All circuits were immediately blown. My brain went into overload, guaranteeing no sleep for the known future. Excitement, hope, and not a little terror conspired to amp me up into the stratosphere. There was no coming down from the adrenaline hit now. I was flying high. 

Saturday, the day of the party, my head felt like it weighed a ton from the fitful dozing I’d barely managed the night before. Somehow the celebration went off without a hitch. Yet a new stressor was introduced, one I hadn’t thought too much about until it was too late. With all the sugar and salt in my system, my menopausal body went into overload. Despite the night’s exhaustion, continued excitement and monstrous non-stop hot flashes conspired to keep me awake most of the night. I was a barely functioning troll on Sunday. I dragged around the train museum after my delighted son, looking like an extra from The Walking Dead. Afterwards, we let him choose where he would have dinner. Of course it was the home of salt: McDonald’s.  

With my diet already trampled, I came home to party leftovers. I ate the party leftovers. Another night of sweating and no sleep ensued as my mind went over every little nuance of the pilot script I’d written and wondering where the hell I was going to find a decent entertainment lawyer in Buttscratch, Georgia, should the miracle of a contract come about. 

This is the way things go in my life. One little thing is planned. Then a bunch of other things happen, zeroing in on that date of the calendar. You’d think I’d expect it by now. But no, I’m always surprised by the coincidental events that barrel at me like a runaway train. 

This is my world. This is why I look the way I do. Have pity when you come across this poor, shambling wreck. Don’t be surprised if I collapse in a snoring heap in the middle of a conversation. And if anything comes up that I need to deal with, please just shoot me. It's the only way I'll ever get any rest.

Tuesday, March 24, 2015

Taking the Good with the Bad

This morning the school bus didn’t show up. Well, it did show up, but an hour and a half late. By then, I’d already packed up Kiddo and driven him to school. During the ride he was crying. He said he was sad. He told me he was having a bad day. 

Something as insignificant as a late (or no-show) bus has a huge impact on my son. An abrupt change in routine is akin to an earthquake in his carefully ordered world. Things are thrown off-kilter, and it is hard for him to recover from that. 

It took some effort for your not-so-friendly neighborhood Momzilla to offer condolences and gentle words to her confused child. Not because I didn’t feel and sympathize with his pain, but because I felt more inclined to make phone calls and pour some abusive epithets into the guilty party’s ear. I’m ugly like that when someone makes my kid cry.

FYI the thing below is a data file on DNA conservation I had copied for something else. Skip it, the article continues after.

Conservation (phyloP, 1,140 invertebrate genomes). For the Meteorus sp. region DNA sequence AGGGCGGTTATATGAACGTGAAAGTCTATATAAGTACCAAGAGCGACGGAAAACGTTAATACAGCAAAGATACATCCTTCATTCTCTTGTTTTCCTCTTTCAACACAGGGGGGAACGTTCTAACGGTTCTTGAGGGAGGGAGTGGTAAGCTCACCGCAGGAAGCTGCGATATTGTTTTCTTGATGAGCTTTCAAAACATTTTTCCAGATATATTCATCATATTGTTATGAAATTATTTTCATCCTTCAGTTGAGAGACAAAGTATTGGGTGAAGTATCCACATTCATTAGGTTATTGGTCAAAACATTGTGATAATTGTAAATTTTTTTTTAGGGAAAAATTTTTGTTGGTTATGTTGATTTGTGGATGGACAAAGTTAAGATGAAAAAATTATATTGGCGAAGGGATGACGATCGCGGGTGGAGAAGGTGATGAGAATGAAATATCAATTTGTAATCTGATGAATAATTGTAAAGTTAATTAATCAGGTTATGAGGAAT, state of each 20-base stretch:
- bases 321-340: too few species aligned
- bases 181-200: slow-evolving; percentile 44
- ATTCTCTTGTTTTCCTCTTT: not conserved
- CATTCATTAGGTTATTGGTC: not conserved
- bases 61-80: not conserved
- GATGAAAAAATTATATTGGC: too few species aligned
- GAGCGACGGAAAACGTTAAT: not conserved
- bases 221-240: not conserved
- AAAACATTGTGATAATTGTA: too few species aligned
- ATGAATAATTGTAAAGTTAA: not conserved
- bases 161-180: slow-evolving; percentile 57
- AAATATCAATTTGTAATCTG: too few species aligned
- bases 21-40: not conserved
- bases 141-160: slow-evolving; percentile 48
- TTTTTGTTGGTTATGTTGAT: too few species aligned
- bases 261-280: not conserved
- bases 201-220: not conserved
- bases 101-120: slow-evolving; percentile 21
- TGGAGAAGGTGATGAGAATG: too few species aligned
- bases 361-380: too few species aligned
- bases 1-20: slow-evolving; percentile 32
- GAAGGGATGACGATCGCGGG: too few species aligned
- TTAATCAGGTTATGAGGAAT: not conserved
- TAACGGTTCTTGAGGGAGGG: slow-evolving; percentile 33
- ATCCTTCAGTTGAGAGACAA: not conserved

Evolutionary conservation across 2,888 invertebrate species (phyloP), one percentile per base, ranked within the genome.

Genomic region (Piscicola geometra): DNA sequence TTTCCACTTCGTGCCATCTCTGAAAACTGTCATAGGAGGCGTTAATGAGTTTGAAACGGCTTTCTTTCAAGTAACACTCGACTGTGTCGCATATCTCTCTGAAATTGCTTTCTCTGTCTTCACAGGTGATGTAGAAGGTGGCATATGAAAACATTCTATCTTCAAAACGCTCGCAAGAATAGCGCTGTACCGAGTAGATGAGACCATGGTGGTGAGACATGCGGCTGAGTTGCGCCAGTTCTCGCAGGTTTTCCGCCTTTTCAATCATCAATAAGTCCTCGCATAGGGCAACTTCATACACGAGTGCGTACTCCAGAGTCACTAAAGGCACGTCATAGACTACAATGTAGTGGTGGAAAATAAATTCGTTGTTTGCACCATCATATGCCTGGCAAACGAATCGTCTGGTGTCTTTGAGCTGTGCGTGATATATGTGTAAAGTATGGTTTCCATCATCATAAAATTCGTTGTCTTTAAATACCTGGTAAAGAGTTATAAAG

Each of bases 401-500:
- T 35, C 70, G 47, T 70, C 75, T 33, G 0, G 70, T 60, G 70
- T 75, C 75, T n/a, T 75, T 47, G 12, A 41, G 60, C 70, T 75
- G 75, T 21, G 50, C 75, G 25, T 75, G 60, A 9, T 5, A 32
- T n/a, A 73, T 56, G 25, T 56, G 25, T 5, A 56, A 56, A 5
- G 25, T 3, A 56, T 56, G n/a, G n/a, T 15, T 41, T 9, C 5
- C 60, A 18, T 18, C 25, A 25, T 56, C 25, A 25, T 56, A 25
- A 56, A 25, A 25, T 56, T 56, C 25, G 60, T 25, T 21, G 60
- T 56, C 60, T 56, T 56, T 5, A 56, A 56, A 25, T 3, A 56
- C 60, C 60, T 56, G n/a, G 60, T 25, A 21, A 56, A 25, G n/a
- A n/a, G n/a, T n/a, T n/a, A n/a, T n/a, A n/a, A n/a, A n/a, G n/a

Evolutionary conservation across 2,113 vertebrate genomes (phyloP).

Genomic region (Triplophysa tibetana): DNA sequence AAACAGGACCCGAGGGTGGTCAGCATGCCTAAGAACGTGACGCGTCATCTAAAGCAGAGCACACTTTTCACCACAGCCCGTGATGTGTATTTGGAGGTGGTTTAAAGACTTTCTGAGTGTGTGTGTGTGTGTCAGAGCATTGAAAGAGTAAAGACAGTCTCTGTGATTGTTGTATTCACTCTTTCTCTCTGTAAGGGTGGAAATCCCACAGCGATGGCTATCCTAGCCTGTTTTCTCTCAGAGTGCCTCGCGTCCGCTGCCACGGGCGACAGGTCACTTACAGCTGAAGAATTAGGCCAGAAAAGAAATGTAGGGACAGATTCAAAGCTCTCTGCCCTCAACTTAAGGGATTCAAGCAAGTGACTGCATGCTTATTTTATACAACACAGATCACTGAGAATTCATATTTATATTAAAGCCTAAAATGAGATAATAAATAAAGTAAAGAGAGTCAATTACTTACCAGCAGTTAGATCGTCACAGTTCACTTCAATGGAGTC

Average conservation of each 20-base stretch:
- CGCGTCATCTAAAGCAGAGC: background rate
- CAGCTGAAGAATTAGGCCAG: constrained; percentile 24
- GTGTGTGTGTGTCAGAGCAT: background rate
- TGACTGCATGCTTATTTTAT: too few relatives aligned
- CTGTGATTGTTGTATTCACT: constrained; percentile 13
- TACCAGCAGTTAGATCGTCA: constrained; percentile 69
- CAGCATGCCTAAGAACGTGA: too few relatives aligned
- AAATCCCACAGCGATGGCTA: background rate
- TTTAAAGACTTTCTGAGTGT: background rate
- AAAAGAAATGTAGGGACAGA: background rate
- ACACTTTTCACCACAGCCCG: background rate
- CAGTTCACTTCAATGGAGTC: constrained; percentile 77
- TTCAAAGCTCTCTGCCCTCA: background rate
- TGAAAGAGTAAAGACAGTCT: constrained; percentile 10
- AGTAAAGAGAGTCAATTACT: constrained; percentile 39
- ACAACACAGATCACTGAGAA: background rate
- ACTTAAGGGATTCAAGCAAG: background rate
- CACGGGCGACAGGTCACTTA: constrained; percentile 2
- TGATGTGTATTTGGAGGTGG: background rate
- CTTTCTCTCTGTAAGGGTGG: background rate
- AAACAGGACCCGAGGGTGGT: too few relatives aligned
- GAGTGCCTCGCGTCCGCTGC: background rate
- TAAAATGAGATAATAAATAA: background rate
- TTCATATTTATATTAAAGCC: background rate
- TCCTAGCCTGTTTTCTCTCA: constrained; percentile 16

Kiddo had calmed down by the time we got to school, thank heavens. At least the tears were done. I walked him down the hall swarming with kids and other parents to his classroom.  

That’s where the blessing in disguise revealed itself. 

The class was just getting started. As my son entered the room, twenty-some heads turned to look at him. Suddenly, the air rang with glad welcomes. Faces broke out in smiles to see Kiddo was with them. Hands rose like a forest to offer high-fives. The cute little redhaired girl I’ve picked as my future daughter-in-law jumped up to give Jacob a hug. He was greeted like a long-lost friend even though they’d seen him just yesterday. 

I thought my heart might explode. My child, who had started the day in tears, grinned from ear-to-ear to see his classmates. He walked a gauntlet of kids who were happy to have him among them.  

News and social media are full of reports of special needs kids being bullied and victimized. I’ve almost accepted it as a given that this is the world Kiddo faces. I’m waiting for the day when something goes horribly wrong because someone feels they can hurt a child who is different. I’m expecting the worst long before hoping for the best. 

Today, I got a dose of hope. Thanks to irresponsible adults who didn’t have a backup for a sick bus driver who couldn’t make it to work, I got to see a miracle. I saw some terrific kids who not only accept my son, but delight in him though he thinks and acts differently from them. I got to see that at this time, my child does have a safe place where he is literally welcomed with open arms. Was it worth a few tears? That remains debatable. For now however, I’m smiling as big as my son did when he walked into that classroom filled with friends.